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Do Chaplains Fear Gays?

A March 15, 2011 editorial in the Northwest Florida Daily News titled: “Chaplains should not fear gays” is the basis of this article. . Mr. Editor. May I have your attention? The chaplains do not fear the gays! They fear the government! Additionally, did you intentionally mention that tax collectors are “perhaps the worst sinners of all” as an offhanded remark about our tax collector? If not, please accept my apology for reading into it more than you intended. Please read the rest of my comments to see where I also saw other possible, underhanded accusations.

In the editorial, many statements were made concerning how Jesus treated people with love and respect and “He was truth and He had no fear of sin. He knew that love always conquered hate and that truth always conquered lies.” Does this mean that the editor thinks the retired chaplains hate gays? If not, that is what is inferred, and may I offer my apology for reading into it more than was intended if that be the case?

May it be understood here that all the sinners Jesus encountered mentioned by the editor were changed. The tax collector left and followed Jesus. The prostitute was broken and weeping and became a follower of Christ. The woman caught in adultery was changed and charged to “go and sin no more.” In other words, “leave of your adulterous life.”

These chaplains were not talking about distancing themselves from those of the gay community. They were concerned that they could not fully teach with liberty the principles of the Bible. In the editorial, the statement, “Would Jesus threaten to leave a soldier serving who didn’t obey such a command? Not the Jesus most Christians know and love.” IF the insinuation is that a chaplain would desert a wounded gay on the battlefield. This again is an absurd and unfounded accusation and if not, may I offer my apology for reading into it more than was intended?

First of all, it must be understood that of the sins mentioned by the editor, Sodomy is the only one that moved God to rain fire and brimstone out of heaven to destroy whole cities because of the abomination of the sodomites. See 2 Peter 2:6-7 which states, “And turning the cities of Sodom and Gomorrah into ashes condemned them with an overthrow, making them an ensample unto those that after should live ungodly; And delivered just Lot, vexed with the filthy conversation (lifestyle) of the wicked.” Romans 1:18-32 gives part of the record of this and goes on to describe in detail this great abomination. Verse 18 states, “For the wrath of God is revealed from heaven against all ungodliness and unrighteousness of men who hold the truth in unrighteousness.” The rest of the chapter describes in detail the sin of sodomy. A chaplain that cannot take the Bible and establish and expound a Biblical position with religious liberty to those under his care, has but one choice… “Obey God rather than man (government).”
 
I have given the first few pages ( leaving out the footnotes) of the letter referred to which was sent to the President and Secretary Robert Gates by the group of retired chaplains.

Dear Mr. President and Secretary Gates,
Mr. President, on January 27, 2010, you requested repeal of the longstanding
policy prohibiting open homosexual behavior in the armed forces, popularly known
as “Don’t Ask, Don’t Tell.”1 Bills are pending in both houses of Congress to repeal
the policy and replace it with a law preventing discrimination on the basis of “sexual
orientation.”2 As chaplains whose cumulative service is measured in centuries, we are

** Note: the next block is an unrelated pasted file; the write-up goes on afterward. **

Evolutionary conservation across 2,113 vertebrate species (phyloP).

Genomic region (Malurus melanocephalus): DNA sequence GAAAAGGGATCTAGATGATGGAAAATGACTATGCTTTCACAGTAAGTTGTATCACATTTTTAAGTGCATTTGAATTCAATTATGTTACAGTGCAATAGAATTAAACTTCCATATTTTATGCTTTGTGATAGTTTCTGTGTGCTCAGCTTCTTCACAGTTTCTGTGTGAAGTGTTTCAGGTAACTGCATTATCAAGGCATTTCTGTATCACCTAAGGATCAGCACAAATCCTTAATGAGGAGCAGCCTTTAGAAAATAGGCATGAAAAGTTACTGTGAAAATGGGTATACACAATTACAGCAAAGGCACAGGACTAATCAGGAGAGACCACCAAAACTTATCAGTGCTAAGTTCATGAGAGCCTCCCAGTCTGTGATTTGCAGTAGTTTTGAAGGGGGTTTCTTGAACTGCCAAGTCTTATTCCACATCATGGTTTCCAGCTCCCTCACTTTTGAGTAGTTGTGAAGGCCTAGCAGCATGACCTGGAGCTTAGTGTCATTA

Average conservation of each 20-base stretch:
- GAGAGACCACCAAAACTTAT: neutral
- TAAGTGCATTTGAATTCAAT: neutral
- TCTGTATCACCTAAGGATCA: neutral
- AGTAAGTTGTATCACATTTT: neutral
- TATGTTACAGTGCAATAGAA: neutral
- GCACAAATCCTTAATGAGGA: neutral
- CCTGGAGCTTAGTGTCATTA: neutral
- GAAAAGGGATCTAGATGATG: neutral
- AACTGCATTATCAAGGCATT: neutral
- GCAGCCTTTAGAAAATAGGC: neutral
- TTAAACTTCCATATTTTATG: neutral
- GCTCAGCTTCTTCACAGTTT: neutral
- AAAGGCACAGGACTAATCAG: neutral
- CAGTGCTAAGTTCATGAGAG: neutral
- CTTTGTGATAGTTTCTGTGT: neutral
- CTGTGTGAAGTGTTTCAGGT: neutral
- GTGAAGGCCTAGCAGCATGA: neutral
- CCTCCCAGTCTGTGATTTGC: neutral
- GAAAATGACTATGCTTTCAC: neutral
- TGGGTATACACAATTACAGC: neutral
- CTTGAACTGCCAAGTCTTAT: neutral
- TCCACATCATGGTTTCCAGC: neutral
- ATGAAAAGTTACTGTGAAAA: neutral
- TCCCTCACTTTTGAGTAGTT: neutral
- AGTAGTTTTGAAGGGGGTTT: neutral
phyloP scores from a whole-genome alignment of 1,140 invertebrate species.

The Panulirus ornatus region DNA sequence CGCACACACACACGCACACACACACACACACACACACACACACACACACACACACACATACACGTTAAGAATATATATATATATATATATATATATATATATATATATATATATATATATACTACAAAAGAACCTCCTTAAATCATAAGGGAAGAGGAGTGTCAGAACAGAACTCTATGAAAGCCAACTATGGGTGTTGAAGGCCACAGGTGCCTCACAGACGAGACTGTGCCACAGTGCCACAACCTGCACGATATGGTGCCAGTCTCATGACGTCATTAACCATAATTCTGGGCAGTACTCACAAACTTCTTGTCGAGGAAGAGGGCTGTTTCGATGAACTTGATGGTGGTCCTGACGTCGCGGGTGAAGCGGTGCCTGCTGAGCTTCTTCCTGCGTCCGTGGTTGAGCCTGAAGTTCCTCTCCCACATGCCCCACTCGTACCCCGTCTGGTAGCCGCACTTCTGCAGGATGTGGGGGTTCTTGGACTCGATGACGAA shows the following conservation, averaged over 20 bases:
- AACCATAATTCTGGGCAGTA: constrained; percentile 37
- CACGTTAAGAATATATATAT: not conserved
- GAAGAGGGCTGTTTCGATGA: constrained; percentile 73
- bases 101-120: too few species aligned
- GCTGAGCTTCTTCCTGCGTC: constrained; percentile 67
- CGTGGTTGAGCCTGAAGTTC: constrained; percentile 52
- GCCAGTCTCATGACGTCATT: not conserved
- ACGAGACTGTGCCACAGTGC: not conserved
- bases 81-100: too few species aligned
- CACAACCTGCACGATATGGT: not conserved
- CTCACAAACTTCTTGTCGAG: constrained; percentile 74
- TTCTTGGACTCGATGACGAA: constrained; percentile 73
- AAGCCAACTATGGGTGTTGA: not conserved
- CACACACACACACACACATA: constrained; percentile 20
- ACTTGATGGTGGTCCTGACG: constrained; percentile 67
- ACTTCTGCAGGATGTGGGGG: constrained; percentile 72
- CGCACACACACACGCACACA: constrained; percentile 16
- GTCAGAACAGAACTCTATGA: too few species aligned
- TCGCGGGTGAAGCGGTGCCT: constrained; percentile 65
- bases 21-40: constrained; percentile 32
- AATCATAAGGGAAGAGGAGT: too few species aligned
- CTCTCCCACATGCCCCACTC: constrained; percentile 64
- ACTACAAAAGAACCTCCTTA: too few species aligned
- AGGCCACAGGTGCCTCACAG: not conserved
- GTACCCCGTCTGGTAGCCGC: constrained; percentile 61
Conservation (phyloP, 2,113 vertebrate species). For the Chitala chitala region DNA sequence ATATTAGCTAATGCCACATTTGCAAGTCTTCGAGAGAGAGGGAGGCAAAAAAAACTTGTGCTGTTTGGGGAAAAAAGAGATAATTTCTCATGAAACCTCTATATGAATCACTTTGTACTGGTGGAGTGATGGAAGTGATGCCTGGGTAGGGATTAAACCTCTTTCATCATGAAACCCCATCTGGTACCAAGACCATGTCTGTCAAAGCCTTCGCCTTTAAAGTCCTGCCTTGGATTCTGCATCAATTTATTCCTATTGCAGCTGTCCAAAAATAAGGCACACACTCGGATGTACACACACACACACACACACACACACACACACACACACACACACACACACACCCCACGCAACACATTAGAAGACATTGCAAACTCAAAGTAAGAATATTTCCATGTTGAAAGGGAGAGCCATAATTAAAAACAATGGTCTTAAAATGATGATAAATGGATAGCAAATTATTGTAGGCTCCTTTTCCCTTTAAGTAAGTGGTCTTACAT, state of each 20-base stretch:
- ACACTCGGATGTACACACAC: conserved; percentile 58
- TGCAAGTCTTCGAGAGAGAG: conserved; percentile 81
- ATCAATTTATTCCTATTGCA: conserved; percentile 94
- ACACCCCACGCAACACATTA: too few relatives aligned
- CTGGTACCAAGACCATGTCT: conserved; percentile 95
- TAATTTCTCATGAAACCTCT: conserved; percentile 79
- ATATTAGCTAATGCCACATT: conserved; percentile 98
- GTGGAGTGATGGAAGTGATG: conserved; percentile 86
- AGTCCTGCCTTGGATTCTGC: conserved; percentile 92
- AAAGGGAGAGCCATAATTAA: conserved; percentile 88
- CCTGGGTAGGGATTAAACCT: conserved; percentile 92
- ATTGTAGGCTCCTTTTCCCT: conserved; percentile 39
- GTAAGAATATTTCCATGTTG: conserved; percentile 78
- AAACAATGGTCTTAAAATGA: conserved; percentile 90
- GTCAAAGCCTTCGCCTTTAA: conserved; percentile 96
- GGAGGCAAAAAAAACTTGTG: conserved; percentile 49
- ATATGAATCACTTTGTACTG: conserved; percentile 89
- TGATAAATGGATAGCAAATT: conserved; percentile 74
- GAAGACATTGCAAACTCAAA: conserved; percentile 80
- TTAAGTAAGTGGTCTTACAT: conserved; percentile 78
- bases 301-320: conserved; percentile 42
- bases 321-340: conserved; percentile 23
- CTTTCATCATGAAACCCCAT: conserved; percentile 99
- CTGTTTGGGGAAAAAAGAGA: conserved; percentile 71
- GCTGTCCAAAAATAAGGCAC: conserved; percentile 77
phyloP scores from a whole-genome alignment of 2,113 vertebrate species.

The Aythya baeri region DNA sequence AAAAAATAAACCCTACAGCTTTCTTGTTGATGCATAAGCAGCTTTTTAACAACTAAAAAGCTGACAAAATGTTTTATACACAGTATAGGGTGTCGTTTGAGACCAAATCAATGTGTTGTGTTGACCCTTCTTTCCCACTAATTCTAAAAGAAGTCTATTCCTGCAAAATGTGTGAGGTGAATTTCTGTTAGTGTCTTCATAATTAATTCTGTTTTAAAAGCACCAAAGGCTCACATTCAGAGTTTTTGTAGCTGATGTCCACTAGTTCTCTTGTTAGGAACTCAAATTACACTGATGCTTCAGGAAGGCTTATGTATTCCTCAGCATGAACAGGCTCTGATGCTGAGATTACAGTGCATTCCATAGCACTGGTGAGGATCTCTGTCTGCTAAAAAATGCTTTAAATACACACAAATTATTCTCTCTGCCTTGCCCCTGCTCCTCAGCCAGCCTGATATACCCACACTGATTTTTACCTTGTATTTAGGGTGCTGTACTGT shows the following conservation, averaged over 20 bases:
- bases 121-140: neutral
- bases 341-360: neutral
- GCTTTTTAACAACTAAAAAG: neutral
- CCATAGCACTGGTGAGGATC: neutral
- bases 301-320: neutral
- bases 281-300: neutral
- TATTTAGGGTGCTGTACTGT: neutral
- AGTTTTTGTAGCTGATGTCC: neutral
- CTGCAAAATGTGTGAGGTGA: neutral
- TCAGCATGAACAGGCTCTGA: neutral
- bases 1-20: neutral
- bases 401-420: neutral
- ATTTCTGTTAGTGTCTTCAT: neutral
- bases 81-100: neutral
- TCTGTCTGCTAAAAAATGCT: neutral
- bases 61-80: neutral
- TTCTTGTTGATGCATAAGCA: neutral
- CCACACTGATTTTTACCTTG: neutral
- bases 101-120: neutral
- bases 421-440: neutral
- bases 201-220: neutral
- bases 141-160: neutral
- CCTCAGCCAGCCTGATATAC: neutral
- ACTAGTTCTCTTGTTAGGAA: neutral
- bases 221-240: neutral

deeply concerned that these changes would threaten the religious liberty of chaplains and Service members. In our role as chaplains, we experienced daily the challenges of serving those within the armed forces. We preached, taught, counseled, consoled, and shared spiritual insights, both with those in our respective faith communities and with any Service member who sought our aid. We did so in times of peace and in times of war. And since we are now retired, we can speak freely to protect the right of chaplains and Service members to exercise their religious beliefs—unlike our active-duty brethren in the chaplaincy, who may risk accusations of insubordination or discrimination if they raise these concerns.3 Put most simply, if the government normalizes homosexual behavior in the armed forces, many (if not most) chaplains will confront a profoundly difficult moral choice: whether they are to obey God or to obey men.4 This forced choice must be faced, since orthodox Christianity—which represents a significant percentage of religious belief in the armed forces—does not affirm homosexual behavior.5 Imposing this conflict by normalizing homosexual behavior within the armed forces seems to have two likely—and equally undesirable—results. First, chaplains might be pressured by adverse discipline and collapsed careers into watering down their teachings and avoiding—if not abandoning—key elements of their sending denomination’s faith and practice. Such a result would be the very antithesis of religious freedom and inimical to the guarantees made by our First Amendment to the U.S. Constitution. Second, chaplains might have their ability to freely share their religious beliefs challenged and torn away in a variety of everyday situations. For instance, chaplains who methodically preach book-by-book from the Bible would inevitably present religious teachings that identify homosexual behavior as immoral.6 Thus, while chaplains fulfill their duty to God to preach the doctrines of their faith, they would find themselves speaking words that are in unequivocal conflict with official policies. In fact, the proposed “non-discrimination” law may effectively ban chaplains from expressing their religious beliefs on homosexual behavior.7 The affects of this ban would be felt keenly within a chaplain’s religious duties, but it would extend outside the pulpit, too. Since chaplains are tasked with teaching classes in moral leadership and ethics both on armed forces bases and at branch schools, such censorship would prevent them from providing the full moral instruction their faith background gives them. An additional conflict will come in the context of the armed forces’ work to preserve their members’ marriages. For example, the Army’s Strong Bonds program, which receives millions of dollars in annual funding and has successfully supported many marriages facing the unique stresses of military life, is administered solely by the chaplaincy. If homosexual conduct is normalized in the armed forces, it will only be a matter of time before homosexual couples request to participate in the Strong Bonds program. The religious beliefs of many chaplains involved in the program would not allow them to support relationships that are both harmful and sinful. Such chaplains will either have to deny their religious beliefs to comply with the “non-discrimination” policy or face the potentially career-ending consequences of a discrimination complaint when they deny the request. Normalizing homosexual behavior will also harm chaplains’ ability to counsel. Service members seeking guidance regarding homosexual relationships will place chaplains in an untenable position. If chaplains answer such questions according to the tenets of their faith, stating that homosexual relationships are sinful and harmful, then they run the risk of career-ending accusations of insubordination and discrimination. And if chaplains simply decline to provide counseling at all on that issue, they may still face discipline for discrimination.8 Either way, chaplains are punished simply for counseling (or not counseling) in light of their faith. Another practical issue concerns the conduct of religious services. Chaplains are commonly called on to share the pulpit with other chaplains of theologically compatible denominations for religious services. Also, Service members often fill a variety of lay leadership roles at religious services, from receiving the offering and assisting with communion to helping lead worship and reading Scripture. A chaplain, then, who is requested to co-lead a service with an openly homosexual chaplain or to allow an openly homosexual Service member act as lay leadership may be concerned about the confusing moral message it would send to his congregants if he agrees to do so. The chaplain’s religious concern about condoning homosexual behavior may lead him to deny such requests—and thereby jeopardize his ability to continue ministering in the armed forces. Similarly, chaplains hire civilian workers to assist ministry activities like youth work. At least one of the undersigned chaplains was faced with a choice between two qualified candidates for a ministry role, but chose not to hire one of them since she was involved in a heterosexual relationship he believed to be immoral. That ministry-based choice was permissible because the armed forces have not normalized heterosexual immorality, like adultery or fornication. But if homosexual behavior is normalized, chaplains may be forced to hire openly homosexual individuals to fill ministry positions. Even if a chaplain never receives a formal complaint for exercising his religious beliefs, his career and ministry will be threatened simply by the existence of the “nondiscrimination” law. By raising homosexual behavior to the same protected status as innate, innocuous characteristics like race and gender, the armed forces will cast the sincerely held religious beliefs of many chaplains and Service members as rank bigotry comparable to racism. Further, all officers, including chaplains, are evaluated by their superiors in a report like the Army Officer Efficiency Report or the Navy Officer Fitness Report. A question on the report specifically asks if the officer supports the armed forces’ equal opportunity policy, of which the “non-discrimination” policy would be a part. A bad or lukewarm report would destroy a chaplain’s career. And thus a law protecting homosexual behavior could be used to attack chaplains who share our religious beliefs. These concerns are not mere speculation. Civilians are already experiencing widespread conflict between religious liberty and “non-discrimination” policies protecting homosexual behavior. Christian counselors have been punished for declining to counsel same-sex couples,9 Christian prison chaplains have been disciplined for refusing to turn their worship service over to individuals who openly engage in homosexual behavior,10 Christian voluntary organizations have been discriminated against by governmental entities for requiring organizational leadership to share their religious beliefs on homosexual behavior,11 Christian businesses have been fined for declining to promote homosexual behavior,12 and Christian ministries have been penalized for choosing not to allow their facilities to be used for same-sex commitment ceremonies.13 These are just a few examples of the ongoing conflict, and nothing will insulate armed forces chaplains from these issues already rampant in civilian life.